More Cops Dead From 9/11-Related Illnesses Than Died In Attacks

The number of police officers who have died from 9/11-related illnesses is now greater than the 60 killed in the 2001 terrorist attack.

The names of 13 officers were added to the granite New York State Police Officers' Memorial in Albany, bringing the number of those who died from duty-related illness to 71.

Assembly Speaker Sheldon Silver addressed an audience of police, relatives and other officials at an annual remembrance ceremony on Tuesday in the Empire State Plaza in downtown Albany.

"I live near the World Trade Center. I inhaled the toxic smoke that permeated every square inch of lower Manhattan," Silver said. "I know how nobly and heroically the NYPD carried out their duties on that tragic September day and the terrible days that followed."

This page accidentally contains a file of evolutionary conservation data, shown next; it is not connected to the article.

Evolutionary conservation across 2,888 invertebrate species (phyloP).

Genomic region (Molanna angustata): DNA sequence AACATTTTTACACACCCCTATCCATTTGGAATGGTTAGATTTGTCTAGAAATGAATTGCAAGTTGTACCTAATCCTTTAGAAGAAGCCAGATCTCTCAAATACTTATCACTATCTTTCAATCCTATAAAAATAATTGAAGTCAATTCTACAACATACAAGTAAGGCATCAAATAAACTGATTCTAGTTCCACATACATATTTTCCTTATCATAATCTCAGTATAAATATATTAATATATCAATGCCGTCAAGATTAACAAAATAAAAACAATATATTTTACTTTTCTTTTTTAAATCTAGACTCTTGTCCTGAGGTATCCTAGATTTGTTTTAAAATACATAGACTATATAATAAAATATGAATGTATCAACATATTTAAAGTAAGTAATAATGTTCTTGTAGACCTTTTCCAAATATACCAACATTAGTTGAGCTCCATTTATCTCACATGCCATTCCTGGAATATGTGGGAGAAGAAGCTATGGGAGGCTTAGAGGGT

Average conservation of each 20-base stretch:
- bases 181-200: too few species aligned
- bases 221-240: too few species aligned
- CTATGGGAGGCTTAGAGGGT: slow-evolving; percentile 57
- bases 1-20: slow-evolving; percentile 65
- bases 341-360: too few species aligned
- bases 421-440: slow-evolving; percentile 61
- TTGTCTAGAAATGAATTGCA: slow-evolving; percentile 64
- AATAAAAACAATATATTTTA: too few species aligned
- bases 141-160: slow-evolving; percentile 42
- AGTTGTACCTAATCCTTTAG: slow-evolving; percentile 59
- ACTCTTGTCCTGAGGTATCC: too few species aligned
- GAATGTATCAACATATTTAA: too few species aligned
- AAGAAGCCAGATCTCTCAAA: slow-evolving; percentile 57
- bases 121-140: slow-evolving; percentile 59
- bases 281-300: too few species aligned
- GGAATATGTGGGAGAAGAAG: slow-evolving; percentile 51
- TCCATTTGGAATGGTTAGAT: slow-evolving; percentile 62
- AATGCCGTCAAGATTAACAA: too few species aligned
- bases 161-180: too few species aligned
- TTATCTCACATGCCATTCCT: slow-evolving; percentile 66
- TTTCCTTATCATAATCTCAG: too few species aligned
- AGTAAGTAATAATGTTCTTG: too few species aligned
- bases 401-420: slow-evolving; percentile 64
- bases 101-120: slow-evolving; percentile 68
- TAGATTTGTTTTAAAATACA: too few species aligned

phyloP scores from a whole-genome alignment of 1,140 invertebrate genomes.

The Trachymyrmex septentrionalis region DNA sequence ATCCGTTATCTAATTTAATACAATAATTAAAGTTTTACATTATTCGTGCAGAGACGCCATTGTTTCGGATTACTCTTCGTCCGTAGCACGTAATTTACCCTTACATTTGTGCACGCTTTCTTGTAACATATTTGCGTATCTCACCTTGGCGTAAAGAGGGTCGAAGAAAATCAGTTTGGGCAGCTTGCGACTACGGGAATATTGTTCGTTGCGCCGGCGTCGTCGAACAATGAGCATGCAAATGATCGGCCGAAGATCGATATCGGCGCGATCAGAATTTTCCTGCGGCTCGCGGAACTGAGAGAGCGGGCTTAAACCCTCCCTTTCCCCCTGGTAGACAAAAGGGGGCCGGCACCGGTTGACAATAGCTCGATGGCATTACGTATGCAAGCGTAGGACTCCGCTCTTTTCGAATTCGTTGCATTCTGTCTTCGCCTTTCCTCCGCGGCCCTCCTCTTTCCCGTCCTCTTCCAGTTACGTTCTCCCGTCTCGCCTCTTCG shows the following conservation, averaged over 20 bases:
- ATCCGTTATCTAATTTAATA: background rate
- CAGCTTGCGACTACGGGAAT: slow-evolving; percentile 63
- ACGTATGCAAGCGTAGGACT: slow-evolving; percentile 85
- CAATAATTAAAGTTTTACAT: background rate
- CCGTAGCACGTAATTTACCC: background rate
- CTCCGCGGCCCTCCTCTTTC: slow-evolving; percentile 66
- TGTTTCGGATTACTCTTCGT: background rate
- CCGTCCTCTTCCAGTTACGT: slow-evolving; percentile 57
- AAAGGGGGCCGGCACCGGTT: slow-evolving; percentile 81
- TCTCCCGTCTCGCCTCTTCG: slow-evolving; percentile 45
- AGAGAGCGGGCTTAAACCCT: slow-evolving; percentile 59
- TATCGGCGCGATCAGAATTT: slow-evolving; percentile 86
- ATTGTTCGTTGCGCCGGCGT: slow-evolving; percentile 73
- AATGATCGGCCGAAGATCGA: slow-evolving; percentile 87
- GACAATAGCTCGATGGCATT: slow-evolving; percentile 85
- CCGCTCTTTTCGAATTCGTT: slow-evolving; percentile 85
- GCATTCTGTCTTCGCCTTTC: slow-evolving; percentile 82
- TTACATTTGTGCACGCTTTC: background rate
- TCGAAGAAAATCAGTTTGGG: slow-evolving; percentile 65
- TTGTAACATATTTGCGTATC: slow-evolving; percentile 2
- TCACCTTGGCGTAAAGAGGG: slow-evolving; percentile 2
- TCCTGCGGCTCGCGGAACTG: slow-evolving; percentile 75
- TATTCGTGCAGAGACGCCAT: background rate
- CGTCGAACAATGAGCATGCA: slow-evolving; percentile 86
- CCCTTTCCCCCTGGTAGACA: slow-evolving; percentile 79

Thirteen died from cancers related to the rescue and recovery effort at ground zero. Six died in 2013, four in 2012, and three before that. Twelve were NYPD officers and one was an officer from Peekskill who responded to the attack.

Those who died as a consequence of their work at ground zero spent several years disabled and ill, according to Lt. Gov. Robert Duffy. He said more than half the names on the wall were NYPD officers.

Also added to the wall Tuesday were the names of four state troopers, a Buffalo officer who died in the line of duty in 2006, a Yates County deputy who died in 1957 and a state conservation game protector killed in 1914.

Sources: CBS News, WHEC


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